Because of pattern matching, you can quite easily have a system where your types are very general, even maximally general—like the type of every variable is Object—but you can still get everything out that you want through the use of pattern matching. So in that sense, you can program in Scala perfectly well as if it were a dynamically typed language. You would just use Object everywhere and pattern match everywhere. Now people usually don't do that, because you want to take more advantage of static types. But it is a very fluid fallback, a fallback that you don't even notice. By comparison, the analog in Java where you would have to use a lot of type tests (instanceof) and type casts is really heavyweight and clunky. And I completely understand why people object to having to do that all over the place.

Quacking like a duck

Bill Venners: One of the things I have observed about Scala is that there are a lot more things I can express or say about my program in Scala's type system compared to Java's. People fleeing Java to a dynamic language often explain that they were frustrated with the type system and found they have a better experience if they throw out static types. Whereas it seems like Scala's answer is to try and make the type system better, to improve it so it is more useful and more pleasant to use. What kind of things can I say in Scala's type system that I can't in Java's?

Martin Odersky: One objection leveled against Java's type system is that it doesn't have what's often called duck typing. Duck typing is explained as, if it walks like a duck and quacks like a duck, it is a duck. Translated, if it has the features that I want, then I can just treat it as if it is the real thing. For instance, I want to get a resource that is closable. I want to say, "It needs to have a close method." I don't care whether it's a File or a Channel or anything else.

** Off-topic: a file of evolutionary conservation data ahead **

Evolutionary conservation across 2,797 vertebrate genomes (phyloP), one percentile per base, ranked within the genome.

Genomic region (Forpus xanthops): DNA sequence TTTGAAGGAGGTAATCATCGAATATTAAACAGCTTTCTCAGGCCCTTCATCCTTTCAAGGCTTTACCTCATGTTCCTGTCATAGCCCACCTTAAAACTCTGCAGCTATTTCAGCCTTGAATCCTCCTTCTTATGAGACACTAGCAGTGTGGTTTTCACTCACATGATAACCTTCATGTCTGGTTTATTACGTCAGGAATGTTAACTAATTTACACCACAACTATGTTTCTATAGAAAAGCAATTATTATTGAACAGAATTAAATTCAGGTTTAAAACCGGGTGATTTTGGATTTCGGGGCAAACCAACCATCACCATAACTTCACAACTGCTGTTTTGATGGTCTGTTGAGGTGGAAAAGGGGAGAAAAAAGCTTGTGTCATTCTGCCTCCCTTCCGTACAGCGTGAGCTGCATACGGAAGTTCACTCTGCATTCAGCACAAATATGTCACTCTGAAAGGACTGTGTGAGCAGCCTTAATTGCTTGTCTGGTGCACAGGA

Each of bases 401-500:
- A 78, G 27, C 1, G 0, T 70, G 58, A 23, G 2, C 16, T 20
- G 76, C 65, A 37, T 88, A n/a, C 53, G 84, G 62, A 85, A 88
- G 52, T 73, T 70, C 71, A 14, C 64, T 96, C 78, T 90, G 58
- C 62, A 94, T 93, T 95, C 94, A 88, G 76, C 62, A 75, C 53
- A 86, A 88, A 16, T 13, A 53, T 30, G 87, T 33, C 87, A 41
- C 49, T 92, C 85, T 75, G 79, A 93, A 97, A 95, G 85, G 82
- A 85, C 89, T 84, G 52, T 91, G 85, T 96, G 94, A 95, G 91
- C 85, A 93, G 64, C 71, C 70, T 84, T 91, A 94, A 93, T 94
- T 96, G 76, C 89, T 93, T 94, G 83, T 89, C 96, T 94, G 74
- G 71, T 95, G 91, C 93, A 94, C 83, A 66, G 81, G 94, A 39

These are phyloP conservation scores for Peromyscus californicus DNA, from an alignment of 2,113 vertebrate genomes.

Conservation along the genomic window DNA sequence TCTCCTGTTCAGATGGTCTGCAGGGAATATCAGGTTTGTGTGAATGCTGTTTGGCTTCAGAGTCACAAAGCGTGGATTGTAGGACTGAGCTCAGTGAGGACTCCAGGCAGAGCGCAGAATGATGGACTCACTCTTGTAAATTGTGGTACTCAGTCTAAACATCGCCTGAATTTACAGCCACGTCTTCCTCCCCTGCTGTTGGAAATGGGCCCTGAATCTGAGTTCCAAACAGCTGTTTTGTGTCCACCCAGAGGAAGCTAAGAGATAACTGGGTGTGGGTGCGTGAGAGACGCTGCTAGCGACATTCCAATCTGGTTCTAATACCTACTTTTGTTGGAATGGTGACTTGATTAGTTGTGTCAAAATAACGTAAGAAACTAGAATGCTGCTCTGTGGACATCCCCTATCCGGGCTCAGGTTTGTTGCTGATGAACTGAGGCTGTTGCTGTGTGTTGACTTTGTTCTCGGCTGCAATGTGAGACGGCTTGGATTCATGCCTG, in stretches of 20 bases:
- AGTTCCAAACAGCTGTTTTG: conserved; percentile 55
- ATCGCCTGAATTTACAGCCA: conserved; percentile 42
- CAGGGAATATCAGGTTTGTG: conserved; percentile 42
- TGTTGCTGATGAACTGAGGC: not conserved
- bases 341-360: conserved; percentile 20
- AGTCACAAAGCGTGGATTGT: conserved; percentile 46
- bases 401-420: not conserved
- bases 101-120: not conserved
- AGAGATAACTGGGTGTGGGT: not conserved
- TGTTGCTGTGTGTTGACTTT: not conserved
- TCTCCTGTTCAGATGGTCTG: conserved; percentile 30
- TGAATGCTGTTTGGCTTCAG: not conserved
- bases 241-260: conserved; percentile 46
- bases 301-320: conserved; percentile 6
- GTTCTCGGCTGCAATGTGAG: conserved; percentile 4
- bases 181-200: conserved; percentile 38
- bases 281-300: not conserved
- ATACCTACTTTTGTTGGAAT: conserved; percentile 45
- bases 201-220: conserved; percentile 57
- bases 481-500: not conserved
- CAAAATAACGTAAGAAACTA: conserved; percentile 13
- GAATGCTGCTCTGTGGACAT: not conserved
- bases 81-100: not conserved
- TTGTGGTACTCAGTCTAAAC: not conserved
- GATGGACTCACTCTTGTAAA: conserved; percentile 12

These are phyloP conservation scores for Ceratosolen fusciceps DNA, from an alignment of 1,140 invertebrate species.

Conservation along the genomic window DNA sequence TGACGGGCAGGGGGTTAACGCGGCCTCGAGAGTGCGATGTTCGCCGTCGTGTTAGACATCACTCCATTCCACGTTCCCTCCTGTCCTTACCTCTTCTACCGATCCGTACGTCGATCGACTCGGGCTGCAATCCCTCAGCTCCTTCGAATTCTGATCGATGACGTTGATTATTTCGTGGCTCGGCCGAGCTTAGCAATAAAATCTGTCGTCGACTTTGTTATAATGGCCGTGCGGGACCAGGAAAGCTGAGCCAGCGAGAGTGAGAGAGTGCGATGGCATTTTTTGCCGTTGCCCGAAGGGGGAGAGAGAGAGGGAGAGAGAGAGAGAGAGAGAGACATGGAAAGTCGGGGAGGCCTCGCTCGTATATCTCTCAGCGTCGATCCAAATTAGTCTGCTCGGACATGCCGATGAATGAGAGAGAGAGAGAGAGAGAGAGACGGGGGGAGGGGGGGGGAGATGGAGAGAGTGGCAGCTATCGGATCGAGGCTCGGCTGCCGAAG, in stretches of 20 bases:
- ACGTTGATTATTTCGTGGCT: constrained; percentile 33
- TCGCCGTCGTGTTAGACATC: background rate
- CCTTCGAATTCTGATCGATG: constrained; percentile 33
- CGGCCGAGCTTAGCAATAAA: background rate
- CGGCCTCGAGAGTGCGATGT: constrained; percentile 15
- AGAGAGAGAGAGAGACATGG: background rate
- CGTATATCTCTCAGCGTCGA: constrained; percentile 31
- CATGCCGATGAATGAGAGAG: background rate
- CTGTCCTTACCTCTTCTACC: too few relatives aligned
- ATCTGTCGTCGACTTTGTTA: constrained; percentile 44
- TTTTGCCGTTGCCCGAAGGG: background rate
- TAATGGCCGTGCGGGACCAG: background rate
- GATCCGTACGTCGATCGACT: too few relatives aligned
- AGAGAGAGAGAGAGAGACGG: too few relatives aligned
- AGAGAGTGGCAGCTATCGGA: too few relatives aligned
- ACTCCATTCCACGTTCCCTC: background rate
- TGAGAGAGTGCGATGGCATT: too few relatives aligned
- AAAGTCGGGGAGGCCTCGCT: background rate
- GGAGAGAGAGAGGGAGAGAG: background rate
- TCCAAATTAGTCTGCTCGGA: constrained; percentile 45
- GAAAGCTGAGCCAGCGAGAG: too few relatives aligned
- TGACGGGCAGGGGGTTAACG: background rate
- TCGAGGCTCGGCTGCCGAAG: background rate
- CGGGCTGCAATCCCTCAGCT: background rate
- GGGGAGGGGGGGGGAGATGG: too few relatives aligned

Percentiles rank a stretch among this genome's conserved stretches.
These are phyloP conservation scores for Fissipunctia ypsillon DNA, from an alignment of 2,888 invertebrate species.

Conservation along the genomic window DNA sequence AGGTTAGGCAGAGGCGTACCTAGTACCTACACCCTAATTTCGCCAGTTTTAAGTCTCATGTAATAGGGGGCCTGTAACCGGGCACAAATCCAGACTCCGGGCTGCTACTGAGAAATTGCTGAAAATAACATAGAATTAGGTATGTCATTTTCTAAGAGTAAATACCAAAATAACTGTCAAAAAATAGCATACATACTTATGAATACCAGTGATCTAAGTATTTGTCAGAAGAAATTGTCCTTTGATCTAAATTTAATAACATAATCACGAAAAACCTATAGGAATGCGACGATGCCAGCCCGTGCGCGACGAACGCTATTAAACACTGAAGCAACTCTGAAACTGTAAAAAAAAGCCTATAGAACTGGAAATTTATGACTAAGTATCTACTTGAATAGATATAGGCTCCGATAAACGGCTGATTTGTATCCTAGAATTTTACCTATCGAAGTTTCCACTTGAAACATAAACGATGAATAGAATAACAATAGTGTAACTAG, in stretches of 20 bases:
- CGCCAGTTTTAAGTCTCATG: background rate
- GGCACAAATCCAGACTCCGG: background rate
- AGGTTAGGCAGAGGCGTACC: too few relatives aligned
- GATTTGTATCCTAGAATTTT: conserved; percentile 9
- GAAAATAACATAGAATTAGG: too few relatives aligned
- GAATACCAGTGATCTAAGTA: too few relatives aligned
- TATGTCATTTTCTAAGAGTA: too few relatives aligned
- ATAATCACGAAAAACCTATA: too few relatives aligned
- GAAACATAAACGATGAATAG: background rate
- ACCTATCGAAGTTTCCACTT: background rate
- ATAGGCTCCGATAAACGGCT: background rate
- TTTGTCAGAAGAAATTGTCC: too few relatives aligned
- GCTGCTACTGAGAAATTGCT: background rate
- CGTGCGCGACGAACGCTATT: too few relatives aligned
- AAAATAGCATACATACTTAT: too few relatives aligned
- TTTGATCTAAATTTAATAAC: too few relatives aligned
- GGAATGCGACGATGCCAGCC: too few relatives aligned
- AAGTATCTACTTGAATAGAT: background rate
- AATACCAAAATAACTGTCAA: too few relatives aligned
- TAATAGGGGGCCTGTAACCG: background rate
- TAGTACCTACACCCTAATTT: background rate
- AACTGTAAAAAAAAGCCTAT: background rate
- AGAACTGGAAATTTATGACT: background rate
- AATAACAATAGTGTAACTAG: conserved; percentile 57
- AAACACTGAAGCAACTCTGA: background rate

In Java, for this to work you need a common interface that contains the method, and everybody needs to implement that interface. First, that leads to a lot of interfaces and a lot of boilerplate code to implement all that. And second, it is often impossible to do if you think of this interface after the fact. If you write the classes first and the classes exist already, you can't add a new interface later on without breaking source code unless you control all the clients. So you have all these restrictions that the types force upon you.

One of the aspects where Scala is more expressive than Java is that it lets you express these things. In Scala it is possible to have a type that says: anything with a close method that takes no parameter and returns Unit (which is similar to void in Java). You can also combine it with other constraints. You can say: anything inheriting from a particular class that in addition has these particular methods with these signatures. Or you can say: anything inheriting from this class that has an inner class of a particular type. Essentially, you can characterize types structurally by saying what needs to be in the types so that you can work with them.

Existential types

Bill Venners: Existential types were added to Scala relatively recently. The justification I heard for existentential types was that they allow you to map all Java types, in particular Java's wildcard types, to Scala types. Are existential types larger than that? Are they a superset of Java's wildcard types? And is there any other reason for them that people should know about?